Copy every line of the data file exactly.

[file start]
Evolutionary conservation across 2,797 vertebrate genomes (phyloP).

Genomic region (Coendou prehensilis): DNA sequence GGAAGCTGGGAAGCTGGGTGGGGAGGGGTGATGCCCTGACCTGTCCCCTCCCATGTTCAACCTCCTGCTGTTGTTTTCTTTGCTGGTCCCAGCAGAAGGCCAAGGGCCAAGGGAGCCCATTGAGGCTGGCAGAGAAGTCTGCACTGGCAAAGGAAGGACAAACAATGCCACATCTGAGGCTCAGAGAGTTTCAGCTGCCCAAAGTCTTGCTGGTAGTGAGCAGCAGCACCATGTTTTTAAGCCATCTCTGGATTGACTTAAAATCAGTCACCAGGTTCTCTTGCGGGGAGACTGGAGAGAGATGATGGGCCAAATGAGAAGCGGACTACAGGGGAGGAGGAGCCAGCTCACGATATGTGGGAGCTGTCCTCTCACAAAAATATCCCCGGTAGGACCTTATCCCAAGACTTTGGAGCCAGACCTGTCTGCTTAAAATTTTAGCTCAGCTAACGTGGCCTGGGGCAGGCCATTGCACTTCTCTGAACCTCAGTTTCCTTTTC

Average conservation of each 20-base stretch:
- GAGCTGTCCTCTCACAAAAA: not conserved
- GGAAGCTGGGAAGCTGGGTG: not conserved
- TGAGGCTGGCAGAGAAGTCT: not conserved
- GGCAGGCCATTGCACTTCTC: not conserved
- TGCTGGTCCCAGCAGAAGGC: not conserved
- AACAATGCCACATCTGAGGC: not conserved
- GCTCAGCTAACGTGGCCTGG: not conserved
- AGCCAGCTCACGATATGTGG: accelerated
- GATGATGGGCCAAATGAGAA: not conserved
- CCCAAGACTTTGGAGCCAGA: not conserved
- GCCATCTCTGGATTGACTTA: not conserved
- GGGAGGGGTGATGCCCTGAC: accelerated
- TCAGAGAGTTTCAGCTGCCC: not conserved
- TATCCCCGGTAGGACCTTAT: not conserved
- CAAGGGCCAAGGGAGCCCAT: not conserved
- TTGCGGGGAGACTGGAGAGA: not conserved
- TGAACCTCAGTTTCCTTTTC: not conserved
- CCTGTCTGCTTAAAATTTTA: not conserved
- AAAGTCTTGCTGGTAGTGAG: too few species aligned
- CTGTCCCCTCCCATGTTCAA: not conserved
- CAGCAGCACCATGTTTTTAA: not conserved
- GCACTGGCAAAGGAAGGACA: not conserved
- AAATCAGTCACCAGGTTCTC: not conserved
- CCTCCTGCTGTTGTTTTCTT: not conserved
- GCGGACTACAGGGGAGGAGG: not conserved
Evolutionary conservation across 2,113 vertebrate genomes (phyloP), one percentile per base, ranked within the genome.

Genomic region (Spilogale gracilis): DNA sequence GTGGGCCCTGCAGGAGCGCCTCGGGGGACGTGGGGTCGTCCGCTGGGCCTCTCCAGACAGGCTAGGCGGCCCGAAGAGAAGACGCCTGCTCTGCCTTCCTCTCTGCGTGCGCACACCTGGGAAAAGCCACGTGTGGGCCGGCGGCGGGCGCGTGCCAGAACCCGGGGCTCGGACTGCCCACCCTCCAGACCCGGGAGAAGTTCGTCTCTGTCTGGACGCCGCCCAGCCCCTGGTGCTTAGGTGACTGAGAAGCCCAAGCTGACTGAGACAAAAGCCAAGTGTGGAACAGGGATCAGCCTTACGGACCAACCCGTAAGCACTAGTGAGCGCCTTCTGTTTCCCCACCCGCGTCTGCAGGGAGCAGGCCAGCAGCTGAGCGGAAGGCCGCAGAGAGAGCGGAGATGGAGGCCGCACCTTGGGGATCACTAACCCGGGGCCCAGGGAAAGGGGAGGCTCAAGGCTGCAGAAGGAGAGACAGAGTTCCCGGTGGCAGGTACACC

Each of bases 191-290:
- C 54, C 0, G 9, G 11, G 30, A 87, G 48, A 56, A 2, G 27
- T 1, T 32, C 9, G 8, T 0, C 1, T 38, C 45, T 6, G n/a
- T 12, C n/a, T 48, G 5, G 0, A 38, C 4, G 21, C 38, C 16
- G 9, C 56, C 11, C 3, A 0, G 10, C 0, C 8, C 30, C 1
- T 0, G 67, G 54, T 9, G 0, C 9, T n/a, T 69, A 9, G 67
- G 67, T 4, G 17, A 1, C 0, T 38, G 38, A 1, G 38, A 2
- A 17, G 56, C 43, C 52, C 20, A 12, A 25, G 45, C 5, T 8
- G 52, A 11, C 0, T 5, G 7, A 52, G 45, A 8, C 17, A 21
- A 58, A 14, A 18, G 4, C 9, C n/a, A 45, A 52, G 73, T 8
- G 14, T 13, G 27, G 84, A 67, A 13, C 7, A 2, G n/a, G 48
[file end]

Evolutionary conservation across 2,797 vertebrate genomes (phyloP).

Genomic region (Coendou prehensilis): DNA sequence GGAAGCTGGGAAGCTGGGTGGGGAGGGGTGATGCCCTGACCTGTCCCCTCCCATGTTCAACCTCCTGCTGTTGTTTTCTTTGCTGGTCCCAGCAGAAGGCCAAGGGCCAAGGGAGCCCATTGAGGCTGGCAGAGAAGTCTGCACTGGCAAAGGAAGGACAAACAATGCCACATCTGAGGCTCAGAGAGTTTCAGCTGCCCAAAGTCTTGCTGGTAGTGAGCAGCAGCACCATGTTTTTAAGCCATCTCTGGATTGACTTAAAATCAGTCACCAGGTTCTCTTGCGGGGAGACTGGAGAGAGATGATGGGCCAAATGAGAAGCGGACTACAGGGGAGGAGGAGCCAGCTCACGATATGTGGGAGCTGTCCTCTCACAAAAATATCCCCGGTAGGACCTTATCCCAAGACTTTGGAGCCAGACCTGTCTGCTTAAAATTTTAGCTCAGCTAACGTGGCCTGGGGCAGGCCATTGCACTTCTCTGAACCTCAGTTTCCTTTTC

Average conservation of each 20-base stretch:
- GAGCTGTCCTCTCACAAAAA: not conserved
- GGAAGCTGGGAAGCTGGGTG: not conserved
- TGAGGCTGGCAGAGAAGTCT: not conserved
- GGCAGGCCATTGCACTTCTC: not conserved
- TGCTGGTCCCAGCAGAAGGC: not conserved
- AACAATGCCACATCTGAGGC: not conserved
- GCTCAGCTAACGTGGCCTGG: not conserved
- AGCCAGCTCACGATATGTGG: accelerated
- GATGATGGGCCAAATGAGAA: not conserved
- CCCAAGACTTTGGAGCCAGA: not conserved
- GCCATCTCTGGATTGACTTA: not conserved
- GGGAGGGGTGATGCCCTGAC: accelerated
- TCAGAGAGTTTCAGCTGCCC: not conserved
- TATCCCCGGTAGGACCTTAT: not conserved
- CAAGGGCCAAGGGAGCCCAT: not conserved
- TTGCGGGGAGACTGGAGAGA: not conserved
- TGAACCTCAGTTTCCTTTTC: not conserved
- CCTGTCTGCTTAAAATTTTA: not conserved
- AAAGTCTTGCTGGTAGTGAG: too few species aligned
- CTGTCCCCTCCCATGTTCAA: not conserved
- CAGCAGCACCATGTTTTTAA: not conserved
- GCACTGGCAAAGGAAGGACA: not conserved
- AAATCAGTCACCAGGTTCTC: not conserved
- CCTCCTGCTGTTGTTTTCTT: not conserved
- GCGGACTACAGGGGAGGAGG: not conserved
Evolutionary conservation across 2,113 vertebrate genomes (phyloP), one percentile per base, ranked within the genome.

Genomic region (Spilogale gracilis): DNA sequence GTGGGCCCTGCAGGAGCGCCTCGGGGGACGTGGGGTCGTCCGCTGGGCCTCTCCAGACAGGCTAGGCGGCCCGAAGAGAAGACGCCTGCTCTGCCTTCCTCTCTGCGTGCGCACACCTGGGAAAAGCCACGTGTGGGCCGGCGGCGGGCGCGTGCCAGAACCCGGGGCTCGGACTGCCCACCCTCCAGACCCGGGAGAAGTTCGTCTCTGTCTGGACGCCGCCCAGCCCCTGGTGCTTAGGTGACTGAGAAGCCCAAGCTGACTGAGACAAAAGCCAAGTGTGGAACAGGGATCAGCCTTACGGACCAACCCGTAAGCACTAGTGAGCGCCTTCTGTTTCCCCACCCGCGTCTGCAGGGAGCAGGCCAGCAGCTGAGCGGAAGGCCGCAGAGAGAGCGGAGATGGAGGCCGCACCTTGGGGATCACTAACCCGGGGCCCAGGGAAAGGGGAGGCTCAAGGCTGCAGAAGGAGAGACAGAGTTCCCGGTGGCAGGTACACC

Each of bases 191-290:
- C 54, C 0, G 9, G 11, G 30, A 87, G 48, A 56, A 2, G 27
- T 1, T 32, C 9, G 8, T 0, C 1, T 38, C 45, T 6, G n/a
- T 12, C n/a, T 48, G 5, G 0, A 38, C 4, G 21, C 38, C 16
- G 9, C 56, C 11, C 3, A 0, G 10, C 0, C 8, C 30, C 1
- T 0, G 67, G 54, T 9, G 0, C 9, T n/a, T 69, A 9, G 67
- G 67, T 4, G 17, A 1, C 0, T 38, G 38, A 1, G 38, A 2
- A 17, G 56, C 43, C 52, C 20, A 12, A 25, G 45, C 5, T 8
- G 52, A 11, C 0, T 5, G 7, A 52, G 45, A 8, C 17, A 21
- A 58, A 14, A 18, G 4, C 9, C n/a, A 45, A 52, G 73, T 8
- G 14, T 13, G 27, G 84, A 67, A 13, C 7, A 2, G n/a, G 48